Satellite Ranging Functions
Historically, with the possible exception of the telemetry processing subsystem, the functional elements that make up a typical satellite ground station (wideband receivers, diversity combiners, ranging equipment and antenna controllers) have all been box-level, rack-and-stack devices with their own respective power supplies, card cages and front-panel controls. However, this trend has begun to change over the last several years with the advent of VME-based receivers, diversity combiners and satellite ranging board sets that perform the same functions as their larger, bulkier, rack-and-stack counterparts. Of specific interest are the satellite range and range-rate board sets being developed to support SGLS and spaceflight tracking and data network satellite programs.
The SGLS provides full duplex communications for commanding, tracking, telemetry and ranging between a spacecraft and ground stations around the world. Command uplink services are provided via an L-band (1750 to 1850 MHz) microwave link, and telemetry, tracking and ranging services are provided on an S-band (2200 to 2300 MHz) downlink. The SGLS downlink system provides two downlink carriers, carrier 1 and carrier 2, that can be received simultaneously. The function of carrier 1 is to provide for antenna autotracking, range and range-rate tracking, and low speed PCM or analog telemetry. The carrier 1 downlink may also contain multiple subcarriers. When command uplink and ranging functions are being performed, one or two subcarriers at frequencies of 1.024 and 1.7 MHz, respectively, are often used. Carrier 2 is always located at a fixed-frequency offset that is 5 MHz below the frequency of carrier 1 and is used for PCM bit streams employing phase-shift keying modulation. The sample system presented in this article uses only the carrier 1 downlink.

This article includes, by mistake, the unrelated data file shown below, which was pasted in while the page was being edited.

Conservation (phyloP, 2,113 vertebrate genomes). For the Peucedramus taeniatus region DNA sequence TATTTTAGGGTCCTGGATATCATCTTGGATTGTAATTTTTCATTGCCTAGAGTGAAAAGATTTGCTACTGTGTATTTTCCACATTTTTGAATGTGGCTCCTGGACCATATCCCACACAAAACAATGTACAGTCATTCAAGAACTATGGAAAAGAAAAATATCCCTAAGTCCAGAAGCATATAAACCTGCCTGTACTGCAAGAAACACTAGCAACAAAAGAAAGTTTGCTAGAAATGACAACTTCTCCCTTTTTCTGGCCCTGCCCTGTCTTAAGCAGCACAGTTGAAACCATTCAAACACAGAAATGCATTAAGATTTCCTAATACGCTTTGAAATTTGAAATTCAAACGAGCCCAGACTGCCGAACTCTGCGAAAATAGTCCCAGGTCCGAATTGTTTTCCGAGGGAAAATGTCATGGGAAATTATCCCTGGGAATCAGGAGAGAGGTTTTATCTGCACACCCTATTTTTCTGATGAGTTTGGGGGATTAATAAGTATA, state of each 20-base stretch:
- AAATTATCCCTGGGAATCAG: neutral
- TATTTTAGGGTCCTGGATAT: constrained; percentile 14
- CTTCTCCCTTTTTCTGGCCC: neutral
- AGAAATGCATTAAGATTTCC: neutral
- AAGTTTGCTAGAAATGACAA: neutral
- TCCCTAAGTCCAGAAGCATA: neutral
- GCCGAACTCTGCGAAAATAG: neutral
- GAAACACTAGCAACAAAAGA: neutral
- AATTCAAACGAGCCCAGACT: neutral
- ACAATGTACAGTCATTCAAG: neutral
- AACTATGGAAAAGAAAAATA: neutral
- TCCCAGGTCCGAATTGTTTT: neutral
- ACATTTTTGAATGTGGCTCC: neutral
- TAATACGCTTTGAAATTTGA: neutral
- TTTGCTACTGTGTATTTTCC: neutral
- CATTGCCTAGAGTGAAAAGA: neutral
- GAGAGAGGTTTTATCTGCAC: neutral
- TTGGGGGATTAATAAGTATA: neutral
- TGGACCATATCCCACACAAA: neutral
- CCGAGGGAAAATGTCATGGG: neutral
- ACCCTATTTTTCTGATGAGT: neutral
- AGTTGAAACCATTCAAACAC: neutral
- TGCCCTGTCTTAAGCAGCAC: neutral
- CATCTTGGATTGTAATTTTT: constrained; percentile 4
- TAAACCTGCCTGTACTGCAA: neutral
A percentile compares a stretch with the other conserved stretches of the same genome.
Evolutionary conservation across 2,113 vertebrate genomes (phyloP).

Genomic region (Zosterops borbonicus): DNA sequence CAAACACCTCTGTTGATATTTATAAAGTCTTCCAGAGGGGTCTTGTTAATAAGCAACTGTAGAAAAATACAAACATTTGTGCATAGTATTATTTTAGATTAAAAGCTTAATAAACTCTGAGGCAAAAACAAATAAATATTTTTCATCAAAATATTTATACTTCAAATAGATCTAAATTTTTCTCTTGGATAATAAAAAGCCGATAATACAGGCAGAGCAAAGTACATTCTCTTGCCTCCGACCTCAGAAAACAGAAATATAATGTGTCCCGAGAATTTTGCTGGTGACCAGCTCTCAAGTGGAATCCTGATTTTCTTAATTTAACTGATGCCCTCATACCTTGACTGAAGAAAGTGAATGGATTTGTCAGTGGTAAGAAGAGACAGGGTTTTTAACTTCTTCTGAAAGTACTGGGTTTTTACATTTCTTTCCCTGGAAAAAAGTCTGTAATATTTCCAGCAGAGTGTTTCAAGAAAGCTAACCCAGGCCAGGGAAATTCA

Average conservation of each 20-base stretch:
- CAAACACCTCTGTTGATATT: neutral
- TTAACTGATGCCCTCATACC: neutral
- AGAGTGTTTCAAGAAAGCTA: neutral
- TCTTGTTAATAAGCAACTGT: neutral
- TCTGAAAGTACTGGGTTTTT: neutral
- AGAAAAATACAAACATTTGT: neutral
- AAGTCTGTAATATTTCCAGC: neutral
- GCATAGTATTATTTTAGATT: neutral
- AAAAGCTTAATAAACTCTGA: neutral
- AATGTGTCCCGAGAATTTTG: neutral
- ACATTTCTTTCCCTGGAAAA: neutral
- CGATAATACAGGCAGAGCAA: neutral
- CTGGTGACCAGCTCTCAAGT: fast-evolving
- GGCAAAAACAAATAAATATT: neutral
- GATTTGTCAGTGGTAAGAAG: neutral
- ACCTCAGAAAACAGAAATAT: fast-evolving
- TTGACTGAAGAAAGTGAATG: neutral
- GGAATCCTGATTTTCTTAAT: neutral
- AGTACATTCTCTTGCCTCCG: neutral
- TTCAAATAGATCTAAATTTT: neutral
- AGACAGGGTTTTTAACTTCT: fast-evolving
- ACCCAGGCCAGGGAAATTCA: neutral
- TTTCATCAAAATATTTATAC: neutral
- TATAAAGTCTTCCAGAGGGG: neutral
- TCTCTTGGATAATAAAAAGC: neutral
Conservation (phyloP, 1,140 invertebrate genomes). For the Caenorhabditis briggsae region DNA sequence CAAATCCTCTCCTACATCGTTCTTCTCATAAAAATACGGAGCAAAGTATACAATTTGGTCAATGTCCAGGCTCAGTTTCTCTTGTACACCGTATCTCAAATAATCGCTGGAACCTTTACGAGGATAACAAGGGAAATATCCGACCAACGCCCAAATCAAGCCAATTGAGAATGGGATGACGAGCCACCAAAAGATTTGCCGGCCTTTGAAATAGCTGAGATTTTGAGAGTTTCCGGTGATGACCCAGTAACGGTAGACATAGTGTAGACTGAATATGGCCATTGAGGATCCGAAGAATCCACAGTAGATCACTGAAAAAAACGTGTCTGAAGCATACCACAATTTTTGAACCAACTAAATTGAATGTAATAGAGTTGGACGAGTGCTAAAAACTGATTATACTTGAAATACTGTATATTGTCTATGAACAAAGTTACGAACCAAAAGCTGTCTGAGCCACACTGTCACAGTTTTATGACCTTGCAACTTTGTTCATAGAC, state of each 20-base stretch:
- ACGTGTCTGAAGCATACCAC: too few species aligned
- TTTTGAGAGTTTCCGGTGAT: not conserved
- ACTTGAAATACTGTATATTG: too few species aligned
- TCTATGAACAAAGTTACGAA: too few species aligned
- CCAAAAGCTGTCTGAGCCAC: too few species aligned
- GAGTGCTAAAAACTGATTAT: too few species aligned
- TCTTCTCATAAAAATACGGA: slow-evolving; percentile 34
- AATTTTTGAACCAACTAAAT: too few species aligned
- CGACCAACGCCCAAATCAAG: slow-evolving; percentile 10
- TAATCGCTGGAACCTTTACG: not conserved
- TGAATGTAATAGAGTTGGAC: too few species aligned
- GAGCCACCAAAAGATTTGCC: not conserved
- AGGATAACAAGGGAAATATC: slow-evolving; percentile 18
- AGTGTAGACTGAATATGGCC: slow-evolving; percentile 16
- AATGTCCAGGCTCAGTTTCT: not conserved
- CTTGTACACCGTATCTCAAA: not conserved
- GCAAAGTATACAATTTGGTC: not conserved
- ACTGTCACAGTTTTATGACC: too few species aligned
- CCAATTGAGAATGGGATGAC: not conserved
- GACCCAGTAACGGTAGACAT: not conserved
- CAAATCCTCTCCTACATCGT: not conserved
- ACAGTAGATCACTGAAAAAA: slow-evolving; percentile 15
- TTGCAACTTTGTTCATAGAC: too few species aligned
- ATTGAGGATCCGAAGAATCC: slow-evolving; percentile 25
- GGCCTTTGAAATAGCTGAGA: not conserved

In the SGLS, the commanding and ranging functions are combined in the uplink, as shown in Figure 2 . Commands sent to the satellite are first frequency-shift keying modulated and then combined with a 1 Mbps pseudorandom noise (PRN) ranging code and a 500 kHz square wave to form the composite uplink. This composite signal then is linear phase modulated to provide the uplink. The receiver on the satellite detects the ranging code, multiplexes it with vehicle data (telemetry) and retransmits it on the carrier 1 downlink. The carrier 1 signal is received by the ground station where the ranging and telemetry information is extracted from the carrier. Satellite range then is determined by a range processor (RP). The RP determines the slant range of the satellite by processing the range-tone echo recovered from the carrier 1 signal. The RP accepts this echo and reference signals, and makes the necessary measurements of the slant range. Coarse range is determined by a correlation reception of the 1 Mbps PRN sequence. Fine range is determined by measuring the coherent phase angle difference between a 500 kHz square-wave reference signal and the same square-wave signal recovered from the carrier 1 echo.